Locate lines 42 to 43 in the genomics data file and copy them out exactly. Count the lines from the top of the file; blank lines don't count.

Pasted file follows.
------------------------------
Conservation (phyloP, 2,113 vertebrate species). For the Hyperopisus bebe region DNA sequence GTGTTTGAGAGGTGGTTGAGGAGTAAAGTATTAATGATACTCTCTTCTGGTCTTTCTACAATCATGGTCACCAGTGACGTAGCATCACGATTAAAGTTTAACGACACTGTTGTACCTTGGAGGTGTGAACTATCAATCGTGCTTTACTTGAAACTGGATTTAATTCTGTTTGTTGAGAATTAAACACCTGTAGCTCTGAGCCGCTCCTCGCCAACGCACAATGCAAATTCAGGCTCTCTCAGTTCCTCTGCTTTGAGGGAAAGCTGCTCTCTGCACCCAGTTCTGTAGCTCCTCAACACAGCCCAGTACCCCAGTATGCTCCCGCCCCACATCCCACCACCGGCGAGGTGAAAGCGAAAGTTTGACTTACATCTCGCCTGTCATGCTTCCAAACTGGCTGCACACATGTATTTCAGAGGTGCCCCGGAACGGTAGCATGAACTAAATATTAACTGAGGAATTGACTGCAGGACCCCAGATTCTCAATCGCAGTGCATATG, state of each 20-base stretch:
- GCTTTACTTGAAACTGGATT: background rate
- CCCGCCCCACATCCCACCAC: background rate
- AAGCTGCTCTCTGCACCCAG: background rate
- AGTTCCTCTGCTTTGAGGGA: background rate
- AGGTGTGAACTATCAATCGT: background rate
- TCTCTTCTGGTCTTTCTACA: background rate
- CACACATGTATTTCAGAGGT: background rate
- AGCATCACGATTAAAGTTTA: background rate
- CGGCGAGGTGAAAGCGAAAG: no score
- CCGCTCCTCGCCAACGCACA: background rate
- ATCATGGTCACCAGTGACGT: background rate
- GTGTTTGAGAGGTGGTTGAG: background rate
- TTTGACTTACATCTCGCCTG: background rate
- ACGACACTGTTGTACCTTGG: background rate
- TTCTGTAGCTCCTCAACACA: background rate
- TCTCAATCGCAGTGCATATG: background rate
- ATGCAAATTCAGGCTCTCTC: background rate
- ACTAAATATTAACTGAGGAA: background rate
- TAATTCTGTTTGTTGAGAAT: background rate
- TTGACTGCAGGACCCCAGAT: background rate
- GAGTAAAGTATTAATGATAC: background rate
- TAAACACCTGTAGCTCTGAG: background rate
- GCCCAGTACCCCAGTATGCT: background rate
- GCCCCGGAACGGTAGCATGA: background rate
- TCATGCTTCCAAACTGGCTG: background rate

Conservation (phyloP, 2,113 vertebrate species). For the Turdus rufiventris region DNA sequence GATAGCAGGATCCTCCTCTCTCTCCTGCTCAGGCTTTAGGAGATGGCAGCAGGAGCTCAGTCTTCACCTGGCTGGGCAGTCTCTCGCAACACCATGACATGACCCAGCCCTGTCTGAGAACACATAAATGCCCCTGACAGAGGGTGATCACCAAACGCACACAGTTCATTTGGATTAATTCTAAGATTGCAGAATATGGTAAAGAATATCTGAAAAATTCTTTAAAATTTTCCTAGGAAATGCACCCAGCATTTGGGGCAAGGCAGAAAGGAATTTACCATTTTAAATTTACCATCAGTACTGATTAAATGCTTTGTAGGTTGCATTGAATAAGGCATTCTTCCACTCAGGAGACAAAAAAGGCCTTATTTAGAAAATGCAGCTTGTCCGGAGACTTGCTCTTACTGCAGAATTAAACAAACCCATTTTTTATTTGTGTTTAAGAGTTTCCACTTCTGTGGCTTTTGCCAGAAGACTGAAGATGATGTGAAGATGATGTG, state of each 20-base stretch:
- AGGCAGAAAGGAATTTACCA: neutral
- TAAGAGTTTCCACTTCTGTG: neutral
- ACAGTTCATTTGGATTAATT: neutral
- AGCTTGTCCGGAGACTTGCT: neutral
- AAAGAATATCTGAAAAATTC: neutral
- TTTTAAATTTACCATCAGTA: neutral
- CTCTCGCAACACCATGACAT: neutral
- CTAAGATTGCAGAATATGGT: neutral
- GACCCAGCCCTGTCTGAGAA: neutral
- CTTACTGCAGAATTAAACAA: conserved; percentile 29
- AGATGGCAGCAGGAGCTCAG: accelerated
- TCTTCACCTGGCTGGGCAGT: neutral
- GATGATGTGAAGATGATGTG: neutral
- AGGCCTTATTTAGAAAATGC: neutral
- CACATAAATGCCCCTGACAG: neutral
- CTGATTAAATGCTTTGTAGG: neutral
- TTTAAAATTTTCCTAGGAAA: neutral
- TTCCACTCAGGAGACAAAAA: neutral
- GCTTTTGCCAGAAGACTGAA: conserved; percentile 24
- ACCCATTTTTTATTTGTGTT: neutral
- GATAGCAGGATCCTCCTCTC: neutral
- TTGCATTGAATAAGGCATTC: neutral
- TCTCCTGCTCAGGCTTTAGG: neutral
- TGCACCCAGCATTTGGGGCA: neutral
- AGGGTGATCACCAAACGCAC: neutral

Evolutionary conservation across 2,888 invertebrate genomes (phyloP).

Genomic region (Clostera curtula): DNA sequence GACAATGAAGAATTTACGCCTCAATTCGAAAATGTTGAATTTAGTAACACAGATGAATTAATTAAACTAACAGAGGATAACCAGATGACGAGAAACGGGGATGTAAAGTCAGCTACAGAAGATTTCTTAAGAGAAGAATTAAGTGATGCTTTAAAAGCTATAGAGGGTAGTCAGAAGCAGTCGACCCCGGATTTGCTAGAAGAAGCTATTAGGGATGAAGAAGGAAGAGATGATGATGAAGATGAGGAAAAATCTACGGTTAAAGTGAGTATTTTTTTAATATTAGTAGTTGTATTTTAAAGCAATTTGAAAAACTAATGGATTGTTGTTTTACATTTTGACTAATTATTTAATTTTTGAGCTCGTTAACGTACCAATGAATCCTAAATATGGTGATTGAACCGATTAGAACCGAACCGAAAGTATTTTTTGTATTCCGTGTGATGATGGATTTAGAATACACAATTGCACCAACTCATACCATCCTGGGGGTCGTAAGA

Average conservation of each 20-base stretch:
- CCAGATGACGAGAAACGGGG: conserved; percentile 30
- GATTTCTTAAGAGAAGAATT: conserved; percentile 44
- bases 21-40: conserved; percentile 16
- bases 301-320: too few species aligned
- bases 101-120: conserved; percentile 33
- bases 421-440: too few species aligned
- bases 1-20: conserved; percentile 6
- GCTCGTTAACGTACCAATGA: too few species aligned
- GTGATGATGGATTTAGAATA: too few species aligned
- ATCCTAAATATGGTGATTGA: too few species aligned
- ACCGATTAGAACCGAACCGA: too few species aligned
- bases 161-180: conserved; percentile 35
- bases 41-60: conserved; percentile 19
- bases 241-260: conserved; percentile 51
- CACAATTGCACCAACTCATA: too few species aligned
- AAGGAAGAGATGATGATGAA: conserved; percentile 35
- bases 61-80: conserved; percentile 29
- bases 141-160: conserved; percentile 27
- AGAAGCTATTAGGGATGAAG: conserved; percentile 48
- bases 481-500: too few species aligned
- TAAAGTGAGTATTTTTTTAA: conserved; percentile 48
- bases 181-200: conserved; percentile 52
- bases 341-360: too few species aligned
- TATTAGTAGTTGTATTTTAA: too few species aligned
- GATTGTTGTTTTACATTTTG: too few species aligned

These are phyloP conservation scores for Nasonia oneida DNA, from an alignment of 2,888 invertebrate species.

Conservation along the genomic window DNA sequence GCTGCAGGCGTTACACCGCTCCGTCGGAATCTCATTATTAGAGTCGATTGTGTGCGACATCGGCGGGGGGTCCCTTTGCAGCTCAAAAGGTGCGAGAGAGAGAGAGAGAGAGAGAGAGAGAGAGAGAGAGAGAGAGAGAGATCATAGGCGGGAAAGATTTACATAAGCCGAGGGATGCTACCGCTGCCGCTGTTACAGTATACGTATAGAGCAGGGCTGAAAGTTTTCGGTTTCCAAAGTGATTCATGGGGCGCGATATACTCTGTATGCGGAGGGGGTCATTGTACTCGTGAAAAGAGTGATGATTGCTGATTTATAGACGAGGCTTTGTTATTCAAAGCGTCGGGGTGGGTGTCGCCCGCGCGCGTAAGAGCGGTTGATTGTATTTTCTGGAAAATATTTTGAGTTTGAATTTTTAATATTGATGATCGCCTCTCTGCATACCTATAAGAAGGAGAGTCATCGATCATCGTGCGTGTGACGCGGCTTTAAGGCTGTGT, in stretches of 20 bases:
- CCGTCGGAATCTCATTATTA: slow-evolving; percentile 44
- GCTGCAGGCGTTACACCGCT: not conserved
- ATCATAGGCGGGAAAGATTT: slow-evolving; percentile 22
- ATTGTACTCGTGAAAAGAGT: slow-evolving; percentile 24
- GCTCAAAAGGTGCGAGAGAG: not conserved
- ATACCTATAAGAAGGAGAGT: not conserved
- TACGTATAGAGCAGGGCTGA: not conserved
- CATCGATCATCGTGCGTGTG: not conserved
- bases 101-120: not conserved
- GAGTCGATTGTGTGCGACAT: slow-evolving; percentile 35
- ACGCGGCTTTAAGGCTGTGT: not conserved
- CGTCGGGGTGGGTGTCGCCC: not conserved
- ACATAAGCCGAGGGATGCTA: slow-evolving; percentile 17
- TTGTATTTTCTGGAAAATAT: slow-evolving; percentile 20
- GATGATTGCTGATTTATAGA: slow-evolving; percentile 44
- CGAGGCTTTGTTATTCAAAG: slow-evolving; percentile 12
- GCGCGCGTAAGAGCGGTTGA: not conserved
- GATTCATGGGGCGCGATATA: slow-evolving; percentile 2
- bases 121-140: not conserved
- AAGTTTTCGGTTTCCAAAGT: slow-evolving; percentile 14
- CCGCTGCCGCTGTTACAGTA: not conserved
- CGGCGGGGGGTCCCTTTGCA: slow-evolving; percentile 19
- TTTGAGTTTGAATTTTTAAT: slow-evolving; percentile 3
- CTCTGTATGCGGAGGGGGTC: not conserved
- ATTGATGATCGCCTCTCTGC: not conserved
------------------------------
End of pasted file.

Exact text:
- CACATAAATGCCCCTGACAG: neutral
- CTGATTAAATGCTTTGTAGG: neutral